2014

Microsoft Outlines New Initiatives in Ongoing Security Efforts To Help Customers Company Announces Technology Investments to Help Protect Windows Users



    NEW ORLEANS, Oct. 9 /PRNewswire-FirstCall/ -- In a speech at Microsoft
 Corp.'s (Nasdaq:   MSFT) inaugural Worldwide Partner Conference, Chief Executive
 Officer Steve Ballmer outlined new initiatives in the company's ongoing
 security efforts designed to address the increasing threats faced by computer
 users around the world. Ballmer announced new programs and technology
 investments to be delivered over the coming months, all of which reflect a
 companywide focus on increasing the security of millions of users and critical
 business systems worldwide. Specific actions will include these:
 
     -- Improved patch management processes, policies and technologies to help
        customers stay up to date and secure
     -- Global education programs to provide better guidance and tools for
        securing systems
     -- Updates to Microsoft(R) Windows(R) XP and Windows Server(TM) 2003 with
        new safety technologies that will make Windows more resistant to attack
        even if patches do not yet exist or have not been installed
 
     "Our goal is simple: Get our customers secure and keep them secure,"
 Ballmer said. "Our commitment is to protect our customers from the growing
 wave of criminal attacks."
     (Photo:  http://www.newscom.com/cgi-bin/prnh/20000822/MSFTLOGO )
 
     Ballmer provided the following details:
 
     Improving the Patch Experience
     Ballmer outlined significant improvements that will help reduce the
 complexity of patch management, including new processes for patch
 distribution. He announced that Microsoft will move to monthly patch releases,
 which will reduce the burden on IT administrators by adding a level of
 increased predictability and manageability. Ballmer also announced that
 Microsoft is extending security patch support for Windows NT(R) Workstation 4
 Service Pack 6a and Windows 2000 Service Pack 2 through June 2004.
     Ballmer highlighted new tools, including Microsoft's free Software Update
 Services 2.0, which will be released in the first half of 2004 and will
 provide a seamless patch, scanning and installation experience for Windows,
 SQL Server(TM), Office, Exchange Server and Visio(R). Similarly, Microsoft has
 committed to consolidating the number of patch installers to two for Windows
 2000-generation products by the first half of 2004, introducing rollback
 capability for all new patches, and reducing downtime by requiring 30 percent
 fewer reboots during deployment in the same time frame.
 
     Global Education Programs
     Microsoft is responding to the need for more advanced security guidance
 with broad availability of new security seminars and in-depth training courses
 worldwide for its customers. Examples of these education activities include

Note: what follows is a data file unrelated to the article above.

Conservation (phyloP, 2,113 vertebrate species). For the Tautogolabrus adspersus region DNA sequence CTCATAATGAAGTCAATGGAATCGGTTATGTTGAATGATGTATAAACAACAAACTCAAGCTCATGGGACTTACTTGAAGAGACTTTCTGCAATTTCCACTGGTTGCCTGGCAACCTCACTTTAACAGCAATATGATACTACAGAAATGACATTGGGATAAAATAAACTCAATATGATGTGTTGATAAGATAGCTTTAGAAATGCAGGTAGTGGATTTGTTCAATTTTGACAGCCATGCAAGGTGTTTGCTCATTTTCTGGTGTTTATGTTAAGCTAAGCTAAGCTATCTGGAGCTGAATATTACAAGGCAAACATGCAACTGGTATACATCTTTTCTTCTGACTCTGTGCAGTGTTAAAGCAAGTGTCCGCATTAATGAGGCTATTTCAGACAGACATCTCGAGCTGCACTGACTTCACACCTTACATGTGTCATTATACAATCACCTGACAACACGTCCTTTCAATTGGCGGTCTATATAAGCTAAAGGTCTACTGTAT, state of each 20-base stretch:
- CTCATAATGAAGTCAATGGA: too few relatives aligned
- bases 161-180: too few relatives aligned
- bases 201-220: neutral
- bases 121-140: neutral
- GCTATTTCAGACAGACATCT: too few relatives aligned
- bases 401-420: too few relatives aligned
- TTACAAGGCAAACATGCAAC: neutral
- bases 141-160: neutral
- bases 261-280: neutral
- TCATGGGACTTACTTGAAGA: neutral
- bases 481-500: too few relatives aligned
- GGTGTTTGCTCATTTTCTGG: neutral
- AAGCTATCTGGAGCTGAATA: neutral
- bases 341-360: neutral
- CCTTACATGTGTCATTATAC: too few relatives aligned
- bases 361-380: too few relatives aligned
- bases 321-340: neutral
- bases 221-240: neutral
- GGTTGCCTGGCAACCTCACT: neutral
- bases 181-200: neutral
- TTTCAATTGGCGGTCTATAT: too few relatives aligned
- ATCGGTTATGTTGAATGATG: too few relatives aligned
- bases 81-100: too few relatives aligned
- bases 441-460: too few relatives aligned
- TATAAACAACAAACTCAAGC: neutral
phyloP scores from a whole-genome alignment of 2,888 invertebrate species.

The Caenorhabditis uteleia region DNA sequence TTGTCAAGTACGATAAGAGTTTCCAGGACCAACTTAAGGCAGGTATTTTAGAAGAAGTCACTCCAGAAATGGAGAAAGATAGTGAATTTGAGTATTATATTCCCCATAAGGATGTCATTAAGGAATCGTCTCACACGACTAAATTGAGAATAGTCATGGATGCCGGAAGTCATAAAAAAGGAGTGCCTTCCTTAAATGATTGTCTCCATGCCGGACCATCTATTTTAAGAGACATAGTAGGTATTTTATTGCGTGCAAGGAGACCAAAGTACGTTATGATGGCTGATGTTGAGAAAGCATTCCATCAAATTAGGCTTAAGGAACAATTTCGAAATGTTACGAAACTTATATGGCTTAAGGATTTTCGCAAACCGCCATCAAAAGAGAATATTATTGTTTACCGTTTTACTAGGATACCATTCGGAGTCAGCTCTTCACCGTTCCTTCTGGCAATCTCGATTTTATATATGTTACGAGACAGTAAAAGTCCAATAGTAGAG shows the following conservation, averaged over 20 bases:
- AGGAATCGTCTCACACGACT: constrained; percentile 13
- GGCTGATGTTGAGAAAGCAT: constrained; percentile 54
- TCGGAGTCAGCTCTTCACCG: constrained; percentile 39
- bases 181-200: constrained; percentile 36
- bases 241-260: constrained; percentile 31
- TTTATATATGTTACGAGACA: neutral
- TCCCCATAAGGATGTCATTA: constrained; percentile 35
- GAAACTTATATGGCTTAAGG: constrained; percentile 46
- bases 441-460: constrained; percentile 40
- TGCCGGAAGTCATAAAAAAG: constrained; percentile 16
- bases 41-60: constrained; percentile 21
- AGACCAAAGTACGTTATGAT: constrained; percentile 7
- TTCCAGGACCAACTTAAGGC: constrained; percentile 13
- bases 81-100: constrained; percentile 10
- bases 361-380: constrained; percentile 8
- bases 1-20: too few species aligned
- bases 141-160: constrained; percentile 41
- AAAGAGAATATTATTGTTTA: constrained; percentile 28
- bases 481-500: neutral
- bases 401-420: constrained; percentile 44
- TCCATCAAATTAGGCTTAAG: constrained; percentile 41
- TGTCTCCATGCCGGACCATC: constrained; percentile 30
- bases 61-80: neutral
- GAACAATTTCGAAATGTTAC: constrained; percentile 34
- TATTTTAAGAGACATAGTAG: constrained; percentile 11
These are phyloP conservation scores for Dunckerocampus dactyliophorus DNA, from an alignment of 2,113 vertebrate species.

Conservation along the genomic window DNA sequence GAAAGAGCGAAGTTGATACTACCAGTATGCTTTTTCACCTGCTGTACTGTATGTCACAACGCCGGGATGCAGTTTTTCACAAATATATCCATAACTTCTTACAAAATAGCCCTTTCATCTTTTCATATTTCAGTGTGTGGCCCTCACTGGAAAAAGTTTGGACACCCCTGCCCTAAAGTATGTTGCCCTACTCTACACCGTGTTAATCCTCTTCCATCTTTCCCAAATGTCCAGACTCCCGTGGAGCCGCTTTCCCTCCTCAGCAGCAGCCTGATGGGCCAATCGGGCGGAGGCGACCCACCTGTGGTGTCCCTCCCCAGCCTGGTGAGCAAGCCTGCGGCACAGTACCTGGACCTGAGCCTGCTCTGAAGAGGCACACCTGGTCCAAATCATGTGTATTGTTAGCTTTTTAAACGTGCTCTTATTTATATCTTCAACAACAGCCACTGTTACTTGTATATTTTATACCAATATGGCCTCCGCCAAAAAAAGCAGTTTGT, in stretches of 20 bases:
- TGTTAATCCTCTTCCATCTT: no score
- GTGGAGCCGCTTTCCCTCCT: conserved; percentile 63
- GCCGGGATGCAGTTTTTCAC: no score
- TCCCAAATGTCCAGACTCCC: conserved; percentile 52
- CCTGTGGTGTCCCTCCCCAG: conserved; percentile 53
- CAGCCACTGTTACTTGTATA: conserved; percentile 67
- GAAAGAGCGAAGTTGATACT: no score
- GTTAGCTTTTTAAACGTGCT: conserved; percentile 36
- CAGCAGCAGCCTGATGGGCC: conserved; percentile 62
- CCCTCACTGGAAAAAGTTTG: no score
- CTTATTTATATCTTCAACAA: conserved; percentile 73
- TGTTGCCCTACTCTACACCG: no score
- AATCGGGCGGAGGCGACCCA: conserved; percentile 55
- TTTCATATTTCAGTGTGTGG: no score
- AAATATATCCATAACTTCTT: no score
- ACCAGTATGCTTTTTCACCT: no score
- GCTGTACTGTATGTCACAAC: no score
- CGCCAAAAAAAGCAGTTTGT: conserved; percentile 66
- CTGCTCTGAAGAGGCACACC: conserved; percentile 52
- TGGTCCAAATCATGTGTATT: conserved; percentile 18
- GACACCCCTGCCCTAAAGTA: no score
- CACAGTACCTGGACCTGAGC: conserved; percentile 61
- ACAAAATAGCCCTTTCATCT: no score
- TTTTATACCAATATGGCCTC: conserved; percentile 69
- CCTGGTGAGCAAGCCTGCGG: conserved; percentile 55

the following:
 
     -- TechNet Security Seminars beginning later this fall at no charge to
        customers
     -- Monthly security webcasts beginning in November
     -- New prescriptive guidance in the form of patterns and practices, deeper
        information on how to configure for security, and sharing details on
        how Microsoft secures its own networking infrastructure
     -- A dedicated developer security symposium focused on secure coding
        practices, to be held at Microsoft's Professional Developers Conference
        later this month
 
     Updates to Windows XP and Windows Server 2003
     Ballmer highlighted the need for security innovation, pointing out that
 patches and guidance are only part of the solution, and that as exploits
 become more sophisticated the technology must evolve to become more resilient.
 Ballmer announced Microsoft's new safety technologies designed to enable
 customers to more effectively protect their computers and systems from
 malicious attacks even if patches do not yet exist or have not yet been
 installed. These safety technologies will first ship in Service Pack 2 for
 Windows XP, planned for the first half of 2004, and subsequently in the
 Service Pack 1 for Windows Server 2003.
     "Our goal is to enable increased protection and resiliency of systems and
 networks," Ballmer said. "Our highest priority is developing these safety
 technologies for our customers. This is a key area of focus for us."
     These security advancements for Windows XP will focus on protections
 against the four types of attacks that constitute the largest percentage of
 threats:  port-based attacks, e-mail attacks, malicious Web content and buffer
 overruns.
     For Windows Server 2003, the safety technologies will enable
 remote-access-connection client inspection and intranet client inspection to
 help protect corporate networks from potential infections introduced by mobile
 systems. These technologies are expected to be available in the second half of
 2004.
     Customers interested in learning more should visit
 http://www.microsoft.com/security/ .
 
     About Microsoft
     Founded in 1975, Microsoft is the worldwide leader in software, services
 and Internet technologies for personal and business computing. The company
 offers a wide range of products and services designed to empower people
 through great software -- any time, any place and on any device.
 
     NOTE:  Microsoft, Windows, Windows Server, Windows NT and Visio are either
 registered trademarks or trademarks of Microsoft Corp. in the United States
 and/or other countries.
     The names of actual companies and products mentioned herein may be the
 trademarks of their respective owners.
 
 

SOURCE Microsoft Corp.
RELATED LINKS
http://www.microsoft.com

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